As for financial controls, the AGO found lapses in the Economic Development Board (EDB), Sport Singapore (formerly the Singapore Sports Council) and SCORE.
The EDB had given out grants totalling $2.59 million for eight projects even though information on these projects was inaccurate and incomplete. In six of these projects, EDB misrepresented them as being on track even though the grant recipients did not meet or faced difficulties in meeting the project conditions.
In SCORE, payments amounting to about $710,000 were made to contractors even though the invoices were not properly certified by its staff. A staff who was authorised to approve payments of up to only $1 million was found to have approved payment of up to $15.88 million.
Sport Singapore was found to have dragged its feet in paying contractors. It paid about $970,700 to vendors more than a year after the invoices were received. The longest it took to pay a contractor was more than three years and six months. The national sports body also could not account for how it used some of the sponsored items that it received, AGO noted.
On management of projects, the AGO singled out the Ministry of Health (MOH) for "irregularities" in many multi-million dollar contracts that it oversees. For example, the ministry paid $4.08 million for site supervisors for the building of the Ng Teng Fong General Hospital, but the ministry did not verify the need for the staff or the reasonableness of the cost, the AGO noted. It also did not get proper approvals and made the payment solely based on the agent's claims.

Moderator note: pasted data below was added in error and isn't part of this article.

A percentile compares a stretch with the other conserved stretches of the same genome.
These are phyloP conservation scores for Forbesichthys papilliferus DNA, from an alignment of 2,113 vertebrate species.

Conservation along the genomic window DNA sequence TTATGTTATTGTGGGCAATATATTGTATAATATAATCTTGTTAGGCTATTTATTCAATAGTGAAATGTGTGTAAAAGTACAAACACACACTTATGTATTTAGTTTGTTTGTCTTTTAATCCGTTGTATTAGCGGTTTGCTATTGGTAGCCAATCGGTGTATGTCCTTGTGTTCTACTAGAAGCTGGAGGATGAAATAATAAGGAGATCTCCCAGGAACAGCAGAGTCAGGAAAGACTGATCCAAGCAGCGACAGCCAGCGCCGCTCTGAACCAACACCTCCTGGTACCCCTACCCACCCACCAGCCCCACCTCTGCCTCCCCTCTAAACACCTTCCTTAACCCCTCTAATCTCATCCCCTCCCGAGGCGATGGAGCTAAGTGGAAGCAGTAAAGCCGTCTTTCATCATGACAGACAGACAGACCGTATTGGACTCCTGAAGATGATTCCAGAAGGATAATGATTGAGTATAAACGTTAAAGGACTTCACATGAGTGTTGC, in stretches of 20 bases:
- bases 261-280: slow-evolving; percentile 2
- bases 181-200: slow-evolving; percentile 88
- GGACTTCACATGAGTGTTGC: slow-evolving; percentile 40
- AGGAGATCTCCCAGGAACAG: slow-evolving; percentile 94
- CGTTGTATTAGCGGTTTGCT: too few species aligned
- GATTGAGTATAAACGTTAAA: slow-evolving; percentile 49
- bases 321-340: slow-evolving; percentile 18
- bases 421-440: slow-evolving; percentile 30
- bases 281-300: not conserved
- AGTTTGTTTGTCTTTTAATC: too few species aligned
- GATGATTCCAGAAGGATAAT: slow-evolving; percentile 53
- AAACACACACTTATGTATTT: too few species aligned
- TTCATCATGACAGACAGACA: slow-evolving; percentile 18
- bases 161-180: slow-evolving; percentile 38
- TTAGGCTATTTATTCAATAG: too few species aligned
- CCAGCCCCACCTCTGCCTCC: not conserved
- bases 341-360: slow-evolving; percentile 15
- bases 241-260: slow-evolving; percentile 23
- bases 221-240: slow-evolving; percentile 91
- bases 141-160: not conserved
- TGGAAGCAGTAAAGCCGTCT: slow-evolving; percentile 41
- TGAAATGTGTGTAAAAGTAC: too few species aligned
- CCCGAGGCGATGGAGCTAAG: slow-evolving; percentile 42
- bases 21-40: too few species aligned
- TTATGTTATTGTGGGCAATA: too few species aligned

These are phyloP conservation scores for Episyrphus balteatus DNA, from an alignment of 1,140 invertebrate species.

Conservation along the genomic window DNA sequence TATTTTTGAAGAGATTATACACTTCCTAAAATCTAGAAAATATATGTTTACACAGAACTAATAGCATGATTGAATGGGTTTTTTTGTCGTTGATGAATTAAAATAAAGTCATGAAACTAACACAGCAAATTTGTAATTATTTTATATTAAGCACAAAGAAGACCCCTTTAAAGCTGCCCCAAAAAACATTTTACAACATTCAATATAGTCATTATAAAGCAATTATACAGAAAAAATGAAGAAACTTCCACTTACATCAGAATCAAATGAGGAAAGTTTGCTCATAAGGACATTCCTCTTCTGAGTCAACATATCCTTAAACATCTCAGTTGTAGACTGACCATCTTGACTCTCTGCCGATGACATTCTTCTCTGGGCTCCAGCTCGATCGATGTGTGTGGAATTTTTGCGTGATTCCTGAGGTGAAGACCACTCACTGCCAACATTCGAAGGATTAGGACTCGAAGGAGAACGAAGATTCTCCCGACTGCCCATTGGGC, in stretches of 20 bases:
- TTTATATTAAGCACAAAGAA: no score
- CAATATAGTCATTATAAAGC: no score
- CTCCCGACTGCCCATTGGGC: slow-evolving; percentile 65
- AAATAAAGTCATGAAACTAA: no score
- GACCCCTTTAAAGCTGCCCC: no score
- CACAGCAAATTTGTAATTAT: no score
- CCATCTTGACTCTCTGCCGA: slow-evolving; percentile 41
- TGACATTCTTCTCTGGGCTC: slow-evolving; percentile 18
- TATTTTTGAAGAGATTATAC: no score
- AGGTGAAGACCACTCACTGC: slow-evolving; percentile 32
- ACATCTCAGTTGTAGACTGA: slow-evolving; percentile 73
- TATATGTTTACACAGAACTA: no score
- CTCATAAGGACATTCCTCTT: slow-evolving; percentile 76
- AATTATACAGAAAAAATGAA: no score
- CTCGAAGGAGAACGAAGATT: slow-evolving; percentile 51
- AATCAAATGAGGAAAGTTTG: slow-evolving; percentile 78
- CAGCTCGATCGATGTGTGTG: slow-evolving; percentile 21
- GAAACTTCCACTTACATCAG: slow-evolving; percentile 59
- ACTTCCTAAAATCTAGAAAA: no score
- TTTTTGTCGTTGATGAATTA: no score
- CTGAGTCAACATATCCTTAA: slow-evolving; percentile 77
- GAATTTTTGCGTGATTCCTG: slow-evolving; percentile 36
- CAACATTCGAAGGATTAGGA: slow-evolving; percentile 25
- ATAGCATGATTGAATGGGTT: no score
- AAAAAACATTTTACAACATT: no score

The MOH also made 40 changes to contracts amounting to $3.76 million without approval, including 32 changes for 10 projects valued at $ 2.17 million where the changes were made after the projects were completed or had started.
In response to the AGO report, MOH said it has worked to strengthen project oversight and management, as well as controls and checks on infrastructure projects to prevent lapses.
It will also train officers on public procurement procedures in a more structured way, and hold regular briefings on the contract variation process.
It noted AGO found "there was no indication of fraud or corrupt practices which warrant further investigation, or deliberate wrongdoing by the persons involved in the projects."